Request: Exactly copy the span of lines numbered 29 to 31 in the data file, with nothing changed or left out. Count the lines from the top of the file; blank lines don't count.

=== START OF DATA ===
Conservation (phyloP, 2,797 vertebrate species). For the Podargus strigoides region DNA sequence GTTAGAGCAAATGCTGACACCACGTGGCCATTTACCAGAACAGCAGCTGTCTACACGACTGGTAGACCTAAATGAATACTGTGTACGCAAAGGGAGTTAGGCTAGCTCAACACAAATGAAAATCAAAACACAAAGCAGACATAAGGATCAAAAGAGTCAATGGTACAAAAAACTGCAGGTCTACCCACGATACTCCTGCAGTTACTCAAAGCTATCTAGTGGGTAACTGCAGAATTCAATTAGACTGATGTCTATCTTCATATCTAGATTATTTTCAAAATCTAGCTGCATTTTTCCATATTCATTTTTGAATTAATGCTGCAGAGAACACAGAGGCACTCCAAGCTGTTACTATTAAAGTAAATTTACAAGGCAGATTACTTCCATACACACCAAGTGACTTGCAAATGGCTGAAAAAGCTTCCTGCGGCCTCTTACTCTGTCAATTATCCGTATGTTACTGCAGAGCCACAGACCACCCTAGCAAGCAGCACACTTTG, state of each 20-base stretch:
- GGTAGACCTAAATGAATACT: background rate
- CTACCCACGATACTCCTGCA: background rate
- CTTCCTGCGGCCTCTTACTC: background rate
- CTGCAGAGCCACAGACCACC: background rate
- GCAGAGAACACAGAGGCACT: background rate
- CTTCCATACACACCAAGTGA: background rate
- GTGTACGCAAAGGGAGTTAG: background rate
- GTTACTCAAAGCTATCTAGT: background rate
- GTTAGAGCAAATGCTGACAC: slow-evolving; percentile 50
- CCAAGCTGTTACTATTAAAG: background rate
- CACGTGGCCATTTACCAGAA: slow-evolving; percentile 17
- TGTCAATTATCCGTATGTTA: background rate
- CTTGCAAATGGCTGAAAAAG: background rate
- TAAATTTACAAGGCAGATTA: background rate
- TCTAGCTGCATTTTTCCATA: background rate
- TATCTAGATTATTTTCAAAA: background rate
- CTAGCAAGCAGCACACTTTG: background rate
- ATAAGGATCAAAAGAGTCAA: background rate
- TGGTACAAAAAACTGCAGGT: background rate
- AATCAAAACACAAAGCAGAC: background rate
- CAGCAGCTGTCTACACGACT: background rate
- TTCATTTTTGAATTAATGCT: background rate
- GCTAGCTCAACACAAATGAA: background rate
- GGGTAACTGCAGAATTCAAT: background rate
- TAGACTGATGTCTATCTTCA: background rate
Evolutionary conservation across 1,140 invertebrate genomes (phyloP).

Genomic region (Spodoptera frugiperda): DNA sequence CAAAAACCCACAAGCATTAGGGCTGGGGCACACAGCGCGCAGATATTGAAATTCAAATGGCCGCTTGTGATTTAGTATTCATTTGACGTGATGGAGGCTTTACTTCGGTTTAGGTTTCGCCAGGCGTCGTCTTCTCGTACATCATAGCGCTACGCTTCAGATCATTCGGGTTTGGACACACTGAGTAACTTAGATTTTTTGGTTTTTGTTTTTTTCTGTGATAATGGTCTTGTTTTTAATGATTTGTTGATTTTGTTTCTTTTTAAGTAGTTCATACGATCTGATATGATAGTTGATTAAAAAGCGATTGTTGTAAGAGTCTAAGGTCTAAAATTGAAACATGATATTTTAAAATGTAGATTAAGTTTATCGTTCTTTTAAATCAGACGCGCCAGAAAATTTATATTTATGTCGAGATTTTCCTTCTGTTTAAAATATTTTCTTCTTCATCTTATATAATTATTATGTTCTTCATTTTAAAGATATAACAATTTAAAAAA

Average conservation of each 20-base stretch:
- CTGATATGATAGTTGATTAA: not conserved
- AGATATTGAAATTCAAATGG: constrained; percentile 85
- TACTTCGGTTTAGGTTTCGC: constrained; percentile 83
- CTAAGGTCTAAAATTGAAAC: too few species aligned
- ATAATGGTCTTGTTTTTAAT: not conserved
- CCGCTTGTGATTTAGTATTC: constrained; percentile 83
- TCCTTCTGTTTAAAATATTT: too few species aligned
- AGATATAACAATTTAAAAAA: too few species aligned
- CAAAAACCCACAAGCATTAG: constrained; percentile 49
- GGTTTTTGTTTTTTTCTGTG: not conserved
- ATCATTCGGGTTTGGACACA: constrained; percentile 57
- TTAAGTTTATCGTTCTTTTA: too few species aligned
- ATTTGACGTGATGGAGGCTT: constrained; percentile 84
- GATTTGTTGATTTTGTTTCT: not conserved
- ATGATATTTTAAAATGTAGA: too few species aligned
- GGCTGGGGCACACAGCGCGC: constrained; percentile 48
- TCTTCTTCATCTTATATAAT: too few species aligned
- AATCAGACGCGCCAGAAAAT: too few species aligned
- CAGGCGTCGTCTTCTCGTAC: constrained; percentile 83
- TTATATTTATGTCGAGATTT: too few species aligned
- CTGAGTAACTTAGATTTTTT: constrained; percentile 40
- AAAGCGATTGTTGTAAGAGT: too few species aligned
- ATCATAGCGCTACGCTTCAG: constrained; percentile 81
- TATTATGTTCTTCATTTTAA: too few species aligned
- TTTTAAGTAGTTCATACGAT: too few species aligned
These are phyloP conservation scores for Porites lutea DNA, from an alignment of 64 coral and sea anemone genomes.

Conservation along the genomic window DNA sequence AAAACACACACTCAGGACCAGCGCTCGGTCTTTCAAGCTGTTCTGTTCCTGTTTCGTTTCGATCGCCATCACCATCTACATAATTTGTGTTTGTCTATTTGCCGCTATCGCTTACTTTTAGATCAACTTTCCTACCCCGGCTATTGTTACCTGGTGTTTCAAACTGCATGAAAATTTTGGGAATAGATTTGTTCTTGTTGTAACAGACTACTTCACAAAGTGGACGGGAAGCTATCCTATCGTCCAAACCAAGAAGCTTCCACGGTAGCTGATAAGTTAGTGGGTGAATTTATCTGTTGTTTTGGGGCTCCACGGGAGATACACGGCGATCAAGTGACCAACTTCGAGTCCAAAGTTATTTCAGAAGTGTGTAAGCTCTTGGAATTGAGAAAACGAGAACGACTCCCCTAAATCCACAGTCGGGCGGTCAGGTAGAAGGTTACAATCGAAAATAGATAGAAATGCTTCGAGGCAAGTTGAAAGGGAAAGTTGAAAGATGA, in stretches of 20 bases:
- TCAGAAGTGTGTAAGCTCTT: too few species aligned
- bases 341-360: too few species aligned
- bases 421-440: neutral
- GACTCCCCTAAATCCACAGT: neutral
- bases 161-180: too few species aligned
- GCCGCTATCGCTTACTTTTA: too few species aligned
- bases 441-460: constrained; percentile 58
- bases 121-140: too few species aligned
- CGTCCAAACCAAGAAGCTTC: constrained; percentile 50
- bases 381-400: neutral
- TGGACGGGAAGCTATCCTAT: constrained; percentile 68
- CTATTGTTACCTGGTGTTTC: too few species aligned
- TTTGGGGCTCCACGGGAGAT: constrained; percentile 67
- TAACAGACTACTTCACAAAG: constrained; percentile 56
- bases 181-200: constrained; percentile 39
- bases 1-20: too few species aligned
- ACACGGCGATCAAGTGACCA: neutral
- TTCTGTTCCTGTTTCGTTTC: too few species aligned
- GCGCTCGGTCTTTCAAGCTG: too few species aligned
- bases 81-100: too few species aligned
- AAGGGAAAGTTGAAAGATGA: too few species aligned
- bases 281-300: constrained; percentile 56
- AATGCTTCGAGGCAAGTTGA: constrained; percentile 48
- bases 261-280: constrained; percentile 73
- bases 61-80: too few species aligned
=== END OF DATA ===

Average conservation of each 20-base stretch:
- CTGATATGATAGTTGATTAA: not conserved
- AGATATTGAAATTCAAATGG: constrained; percentile 85